Kota (Raj)- There are no plans to merge engineering entrance exam JEE and medical entrance exam NEET with the Common University Entrance Test (CUET), Union Minister of Education, Skill Development and Entrepreneurship Dharmendra Pradhan said.
University Grants Commission Chairman Jagadesh Kumar had last month said in future JEE and NEET will be merged with the CUET.
“Merger of NEET, JEE and CUET is currently a concept, a thought and the government has not yet decided upon it in principle,” Pradhan said while interacting with students, mostly hailing from his home state Odisha, of Allen Career Institute in here during his one day visit to the city on Tuesday.
There is no proposal of merging NEET, JEE with CUET and it will take at least two years to decide upon the concept of a merger of the three exams and to conduct a combined test, Pradhan said while asking the students not to be afraid.
On the increasing content in books from class 9 onwards so that students do not have to consult other books for competitive exams preparation, Pradhan said the new books under the New Education Policy-2020, would come out in the next two years.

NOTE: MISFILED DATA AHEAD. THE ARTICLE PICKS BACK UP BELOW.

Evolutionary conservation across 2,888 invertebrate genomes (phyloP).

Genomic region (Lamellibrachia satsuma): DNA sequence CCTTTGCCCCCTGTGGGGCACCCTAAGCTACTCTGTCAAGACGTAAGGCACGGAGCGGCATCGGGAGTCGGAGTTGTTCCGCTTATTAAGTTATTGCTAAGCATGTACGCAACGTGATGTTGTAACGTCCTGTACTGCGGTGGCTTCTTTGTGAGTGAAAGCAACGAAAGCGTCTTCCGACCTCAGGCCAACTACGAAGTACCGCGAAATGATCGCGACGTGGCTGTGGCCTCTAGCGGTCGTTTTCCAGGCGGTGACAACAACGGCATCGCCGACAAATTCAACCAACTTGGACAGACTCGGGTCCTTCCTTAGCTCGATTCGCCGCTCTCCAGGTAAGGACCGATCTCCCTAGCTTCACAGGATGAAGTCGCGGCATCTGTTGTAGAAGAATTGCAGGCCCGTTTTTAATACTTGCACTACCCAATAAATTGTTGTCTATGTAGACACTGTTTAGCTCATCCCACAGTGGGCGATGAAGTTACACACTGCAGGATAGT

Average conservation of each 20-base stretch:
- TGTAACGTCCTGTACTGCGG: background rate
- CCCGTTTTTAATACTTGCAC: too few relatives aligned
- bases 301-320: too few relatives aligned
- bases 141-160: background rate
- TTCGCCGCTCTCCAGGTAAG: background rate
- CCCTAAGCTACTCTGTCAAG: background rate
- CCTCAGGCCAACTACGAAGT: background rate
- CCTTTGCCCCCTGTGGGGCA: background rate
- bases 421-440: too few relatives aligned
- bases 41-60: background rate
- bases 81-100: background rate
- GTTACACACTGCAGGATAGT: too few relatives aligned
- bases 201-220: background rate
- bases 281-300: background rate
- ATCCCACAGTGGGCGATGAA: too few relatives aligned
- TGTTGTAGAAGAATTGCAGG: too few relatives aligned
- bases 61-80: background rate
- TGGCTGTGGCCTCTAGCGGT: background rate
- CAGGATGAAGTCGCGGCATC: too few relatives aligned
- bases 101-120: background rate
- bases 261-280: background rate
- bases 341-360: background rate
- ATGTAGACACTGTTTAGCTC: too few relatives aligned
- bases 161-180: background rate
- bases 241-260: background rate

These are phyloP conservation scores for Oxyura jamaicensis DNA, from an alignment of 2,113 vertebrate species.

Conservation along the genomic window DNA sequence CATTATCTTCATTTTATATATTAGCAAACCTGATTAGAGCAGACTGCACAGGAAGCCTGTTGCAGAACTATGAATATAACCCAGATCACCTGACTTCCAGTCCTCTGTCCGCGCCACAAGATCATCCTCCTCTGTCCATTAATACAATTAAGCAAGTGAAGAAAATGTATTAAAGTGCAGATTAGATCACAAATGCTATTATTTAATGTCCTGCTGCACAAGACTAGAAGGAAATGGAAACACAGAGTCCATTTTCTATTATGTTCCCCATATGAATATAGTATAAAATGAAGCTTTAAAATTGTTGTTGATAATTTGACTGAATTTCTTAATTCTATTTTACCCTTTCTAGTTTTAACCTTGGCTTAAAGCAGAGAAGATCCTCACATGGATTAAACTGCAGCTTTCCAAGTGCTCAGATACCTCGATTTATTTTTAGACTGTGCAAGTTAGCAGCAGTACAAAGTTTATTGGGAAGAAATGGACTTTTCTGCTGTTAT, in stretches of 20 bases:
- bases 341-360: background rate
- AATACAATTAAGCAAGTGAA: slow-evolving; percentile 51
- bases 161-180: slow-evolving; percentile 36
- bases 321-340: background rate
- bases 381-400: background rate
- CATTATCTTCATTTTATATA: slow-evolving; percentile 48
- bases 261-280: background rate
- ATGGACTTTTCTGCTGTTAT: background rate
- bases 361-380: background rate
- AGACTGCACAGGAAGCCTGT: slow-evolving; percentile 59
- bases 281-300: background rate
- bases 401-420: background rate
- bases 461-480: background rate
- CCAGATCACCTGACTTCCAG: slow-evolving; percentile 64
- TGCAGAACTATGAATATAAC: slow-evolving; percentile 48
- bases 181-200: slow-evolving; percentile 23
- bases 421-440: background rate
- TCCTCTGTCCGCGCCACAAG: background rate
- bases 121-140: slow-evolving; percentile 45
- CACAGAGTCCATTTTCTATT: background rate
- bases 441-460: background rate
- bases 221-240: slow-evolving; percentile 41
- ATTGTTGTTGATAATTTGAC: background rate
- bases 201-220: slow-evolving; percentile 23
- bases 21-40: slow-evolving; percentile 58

Implementation of NEP-2020 has started and books for the five-year foundation course called Bal Vatika (kindergarten) will be in schools by February 2023.
Prime Minister Narendra Modi-led Union government has envisioned to set up a digital university in the country wherein students can pursue multi-disciplinary courses for dual degrees, the minister said.
Meanwhile, the minister asked the students to give their suggestions on the content of the books and study material for the National Curriculum Framework Citizen Survey and assured them that their ideas would be considered.
Tens of thousands of students from across the country get enrolled in several coaching institutes of Kota for preparation of various exams every year.
Be Part of Quality Journalism
Quality journalism takes a lot of time, money and hard work to produce and despite all the hardships we still do it. Our reporters and editors are working overtime in Kashmir and beyond to cover what you care about, break big stories, and expose injustices that can change lives. Today more people are reading Kashmir Observer than ever, but only a handful are paying while advertising revenues are falling fast.